Author: Allison Hoover Bartlett
Genre: Literary Journalism
One Sentence Summary: John Gilkey is a man who steals rare books, Ken Sanders is a bibio-detective dedicated to stopping Gilkey from taking more books, and journalist Allison Hoover Bartlett is trying to tell their story.
One Sentence Review: As a geeky journalist and book lover, there was almost too much for me to enjoy in this book; however, I think anyone who loves books would love this story.
Blogger’s Note: I received this book as a free review copy from Riverhead Books.
Long Summary: John Gilkey is an average guy with ambitions to be something more than average. To make his dreams com true, Gilkey obsessively steals rare books. As a seasonal employee at Saks in San Francisco, Gilkey had access to the credit card numbers of patrons of the store. Over a few months, he collected these numbers then used them to make fraudulent purchases of rare books. By the time the card owner discovered the fraudulent purchase Gilkey would have the book and the book seller would be out of luck.
In his role as security chair for the Association of Antiquarian Booksellers Ken Saunders was in charge of collecting reports of stolen books and reporting them to other sellers to, hopefully, keep the stolen merchandise from changing hands. Over time, Saunders started to see books stolen using the same methods and, despite the fact that the books themselves had almost nothing in common, began his hunt for Gilkey.
In The Man Who Loved Books Too Much, journalist Allison Hoovert Bartlett tells the stories of Gilkey, Saunders, and the world of rare book sales. At the same time, she explores the ideas of obsessions and what compels people to spend hundreds of thousands of dollars on rare books, or perhaps just steal what they want.
Long Review: I sat down with this book on a Saturday afternoon and had it finished by Sunday. The book combines all sorts of things I love — journalism, books, crime — and packages them together in astory that’s well-written and compelling. This is a book that I think all book lovers, whether or not you normally read non-fiction, would enjoy.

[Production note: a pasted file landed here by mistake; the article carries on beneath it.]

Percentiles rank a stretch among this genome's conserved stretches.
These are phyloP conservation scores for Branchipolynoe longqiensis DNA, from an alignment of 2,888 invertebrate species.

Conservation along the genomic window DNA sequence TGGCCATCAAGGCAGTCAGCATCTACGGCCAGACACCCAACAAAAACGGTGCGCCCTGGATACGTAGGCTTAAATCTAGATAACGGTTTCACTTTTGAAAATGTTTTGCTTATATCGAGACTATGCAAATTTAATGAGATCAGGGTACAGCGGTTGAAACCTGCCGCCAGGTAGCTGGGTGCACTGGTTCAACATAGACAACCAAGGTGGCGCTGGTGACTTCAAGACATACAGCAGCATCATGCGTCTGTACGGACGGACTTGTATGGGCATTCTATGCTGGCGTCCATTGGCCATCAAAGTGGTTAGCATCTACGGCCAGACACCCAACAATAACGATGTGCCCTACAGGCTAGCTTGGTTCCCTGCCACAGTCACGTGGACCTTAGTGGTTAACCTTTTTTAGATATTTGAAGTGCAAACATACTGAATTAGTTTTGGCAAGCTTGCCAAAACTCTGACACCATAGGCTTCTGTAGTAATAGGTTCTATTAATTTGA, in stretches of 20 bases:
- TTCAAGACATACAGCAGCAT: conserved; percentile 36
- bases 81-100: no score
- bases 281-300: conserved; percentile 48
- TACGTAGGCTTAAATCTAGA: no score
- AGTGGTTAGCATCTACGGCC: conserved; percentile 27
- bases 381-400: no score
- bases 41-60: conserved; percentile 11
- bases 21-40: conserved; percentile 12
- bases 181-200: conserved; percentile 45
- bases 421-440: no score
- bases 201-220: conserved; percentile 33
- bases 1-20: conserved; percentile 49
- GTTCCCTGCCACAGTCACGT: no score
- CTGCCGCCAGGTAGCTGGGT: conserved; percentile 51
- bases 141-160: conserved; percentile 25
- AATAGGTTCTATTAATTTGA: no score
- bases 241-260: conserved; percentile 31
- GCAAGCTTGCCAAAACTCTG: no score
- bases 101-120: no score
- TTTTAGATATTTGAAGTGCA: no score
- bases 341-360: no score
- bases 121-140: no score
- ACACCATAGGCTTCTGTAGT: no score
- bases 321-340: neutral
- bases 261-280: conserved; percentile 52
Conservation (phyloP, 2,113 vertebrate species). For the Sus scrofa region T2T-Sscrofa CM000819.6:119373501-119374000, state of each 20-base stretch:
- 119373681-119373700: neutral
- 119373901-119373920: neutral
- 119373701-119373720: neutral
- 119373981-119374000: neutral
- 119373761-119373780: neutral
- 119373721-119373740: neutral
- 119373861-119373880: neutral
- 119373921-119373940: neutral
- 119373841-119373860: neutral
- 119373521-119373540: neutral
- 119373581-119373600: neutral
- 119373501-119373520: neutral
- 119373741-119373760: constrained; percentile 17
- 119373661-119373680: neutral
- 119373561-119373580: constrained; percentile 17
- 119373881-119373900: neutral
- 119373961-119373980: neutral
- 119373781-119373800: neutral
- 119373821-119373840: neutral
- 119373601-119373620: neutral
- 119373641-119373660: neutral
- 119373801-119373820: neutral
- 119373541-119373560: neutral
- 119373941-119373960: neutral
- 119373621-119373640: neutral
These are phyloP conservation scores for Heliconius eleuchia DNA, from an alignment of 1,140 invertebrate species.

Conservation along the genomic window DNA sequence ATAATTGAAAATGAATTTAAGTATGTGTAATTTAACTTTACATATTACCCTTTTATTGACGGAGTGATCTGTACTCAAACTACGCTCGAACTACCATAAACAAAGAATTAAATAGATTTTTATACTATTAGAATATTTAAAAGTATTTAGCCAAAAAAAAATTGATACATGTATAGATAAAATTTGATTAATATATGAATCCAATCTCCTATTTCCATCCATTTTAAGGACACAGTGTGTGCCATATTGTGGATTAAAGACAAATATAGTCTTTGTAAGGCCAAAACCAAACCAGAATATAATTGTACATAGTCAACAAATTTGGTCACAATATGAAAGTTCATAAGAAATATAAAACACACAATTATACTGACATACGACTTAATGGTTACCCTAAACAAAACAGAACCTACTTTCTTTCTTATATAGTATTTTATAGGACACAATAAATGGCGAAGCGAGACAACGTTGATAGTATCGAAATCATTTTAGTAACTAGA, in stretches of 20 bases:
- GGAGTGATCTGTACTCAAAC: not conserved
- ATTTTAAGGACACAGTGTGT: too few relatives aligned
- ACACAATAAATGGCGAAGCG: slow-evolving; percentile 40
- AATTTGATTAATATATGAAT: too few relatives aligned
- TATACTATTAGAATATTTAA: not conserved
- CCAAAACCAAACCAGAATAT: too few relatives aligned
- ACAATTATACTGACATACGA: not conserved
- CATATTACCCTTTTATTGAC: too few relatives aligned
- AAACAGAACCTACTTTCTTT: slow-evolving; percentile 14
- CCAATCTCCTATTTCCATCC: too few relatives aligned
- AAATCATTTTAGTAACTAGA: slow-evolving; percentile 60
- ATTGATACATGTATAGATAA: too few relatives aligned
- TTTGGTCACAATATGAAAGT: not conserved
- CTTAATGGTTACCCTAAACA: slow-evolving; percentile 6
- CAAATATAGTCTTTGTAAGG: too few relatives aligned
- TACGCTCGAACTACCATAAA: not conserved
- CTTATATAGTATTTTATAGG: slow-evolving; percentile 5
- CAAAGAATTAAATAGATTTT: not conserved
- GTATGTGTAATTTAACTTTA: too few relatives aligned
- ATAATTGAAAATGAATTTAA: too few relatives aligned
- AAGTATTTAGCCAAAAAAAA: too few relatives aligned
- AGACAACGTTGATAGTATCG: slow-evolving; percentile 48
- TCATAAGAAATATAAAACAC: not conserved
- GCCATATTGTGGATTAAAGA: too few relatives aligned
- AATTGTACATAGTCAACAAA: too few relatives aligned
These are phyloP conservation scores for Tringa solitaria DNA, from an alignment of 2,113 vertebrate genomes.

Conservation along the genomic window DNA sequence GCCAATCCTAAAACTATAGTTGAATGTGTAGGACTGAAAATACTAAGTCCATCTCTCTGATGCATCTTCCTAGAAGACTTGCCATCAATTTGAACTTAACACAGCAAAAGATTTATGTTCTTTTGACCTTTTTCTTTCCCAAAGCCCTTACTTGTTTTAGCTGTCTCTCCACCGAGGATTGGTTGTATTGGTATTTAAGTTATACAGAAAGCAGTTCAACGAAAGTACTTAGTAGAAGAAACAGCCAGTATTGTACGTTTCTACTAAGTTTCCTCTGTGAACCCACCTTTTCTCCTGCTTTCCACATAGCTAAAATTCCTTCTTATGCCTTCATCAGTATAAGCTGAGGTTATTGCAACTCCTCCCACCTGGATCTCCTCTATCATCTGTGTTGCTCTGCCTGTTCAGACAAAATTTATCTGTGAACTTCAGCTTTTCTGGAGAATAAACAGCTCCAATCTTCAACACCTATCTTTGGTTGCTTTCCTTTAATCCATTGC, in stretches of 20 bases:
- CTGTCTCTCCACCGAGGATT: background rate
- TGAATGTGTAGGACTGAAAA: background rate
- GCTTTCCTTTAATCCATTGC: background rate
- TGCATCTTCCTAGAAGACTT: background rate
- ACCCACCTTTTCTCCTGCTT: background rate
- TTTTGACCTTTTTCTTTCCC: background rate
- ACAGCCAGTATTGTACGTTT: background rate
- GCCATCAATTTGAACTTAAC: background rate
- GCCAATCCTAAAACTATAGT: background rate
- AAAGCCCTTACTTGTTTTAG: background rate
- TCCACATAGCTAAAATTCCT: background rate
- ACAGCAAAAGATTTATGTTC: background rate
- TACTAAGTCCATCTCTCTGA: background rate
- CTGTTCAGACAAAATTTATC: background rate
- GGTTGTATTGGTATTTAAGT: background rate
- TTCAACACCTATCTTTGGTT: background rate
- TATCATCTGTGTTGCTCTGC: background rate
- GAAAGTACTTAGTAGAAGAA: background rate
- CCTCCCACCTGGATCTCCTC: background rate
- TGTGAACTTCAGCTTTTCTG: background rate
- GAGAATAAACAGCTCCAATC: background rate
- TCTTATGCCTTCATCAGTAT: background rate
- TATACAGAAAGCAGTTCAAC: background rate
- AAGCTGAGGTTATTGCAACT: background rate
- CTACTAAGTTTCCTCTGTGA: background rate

This book reminds me a little bit of Catch Me If You Can, the story of a thief and the man who’s made it his life’s mission to catch him. Except in this case, Bartlett the journalist is in the middle of the story, trying to make sense of the concurring obsessions that drive both Gilkey and Saunders to collect books (each in their own way). It’s a soft, true crime book about a crime that those of us who love books might start to understand.
Bartlett is very much a part of the story – the arc follows her reporting process of discovering the story rather than the arc of Gilkey’s crime spree and Saunder’s detective work. I actually think this works well because there’s this background journalist’s obsession with narrative and collecting stories that I think parallels well with the main character’s concerns. One scene I especially loved was when Bartlett was in the process of learning what it’s like to be a collector. She considers getting first editions of some of her favorite narrative nonfiction books — In Cold Blood, The Spirit Catches You and You Fall Down, The Professor and the Madman, and The Orchid Thief. Those are some of my favorite pieces of literary journalism, which is so cool!
Additionally, having Bartlett in the story shows the complexity that journalists face when writing about crime – when criminals confess to a journalist, what ethical and legal responsibilities do journalists have to report those crimes? If they suspect a criminal is continuing to steal, as Bartlett does with Gilkey, what is her responsibility? And what responsibility does a journalist have to the victims of a crime versus the responsibility of telling a good story? As a journalist, I found these musings truly fascinating, but I think anyone could find them interesting and might come to different conclusions that Bartlett ultimately does.
The book also muses on the issues of obsession and collection more generally, trying to discover what it is about books that will make people spends thousands of dollars to buy first editions or place value on almost worthless books with an emotional or personal impact. Who decides the worth of a book – a collector who claims it has monetary value, or an owner who passes a favorite story from grandmother to mother to daughter? The book never definitively answers, but there is pleasure in simply musing on the questions.
In the end I’m sort of stuck on the journalism aspects of the book because that’s something I love, but I do think this is a book that any book lover would appreciate. I read and collect books for very different reasons that Gilkey and Saunders do, but I think I share a belief with both of them that books represent something intangible and special. What that thing is, I don’t exactly know, but this book has a fun time trying to figure it out.
If you have reviewed this book, please leave a link to the review in the comments and I will add your review to the main post. All I ask is for you to do the same to mine — thanks!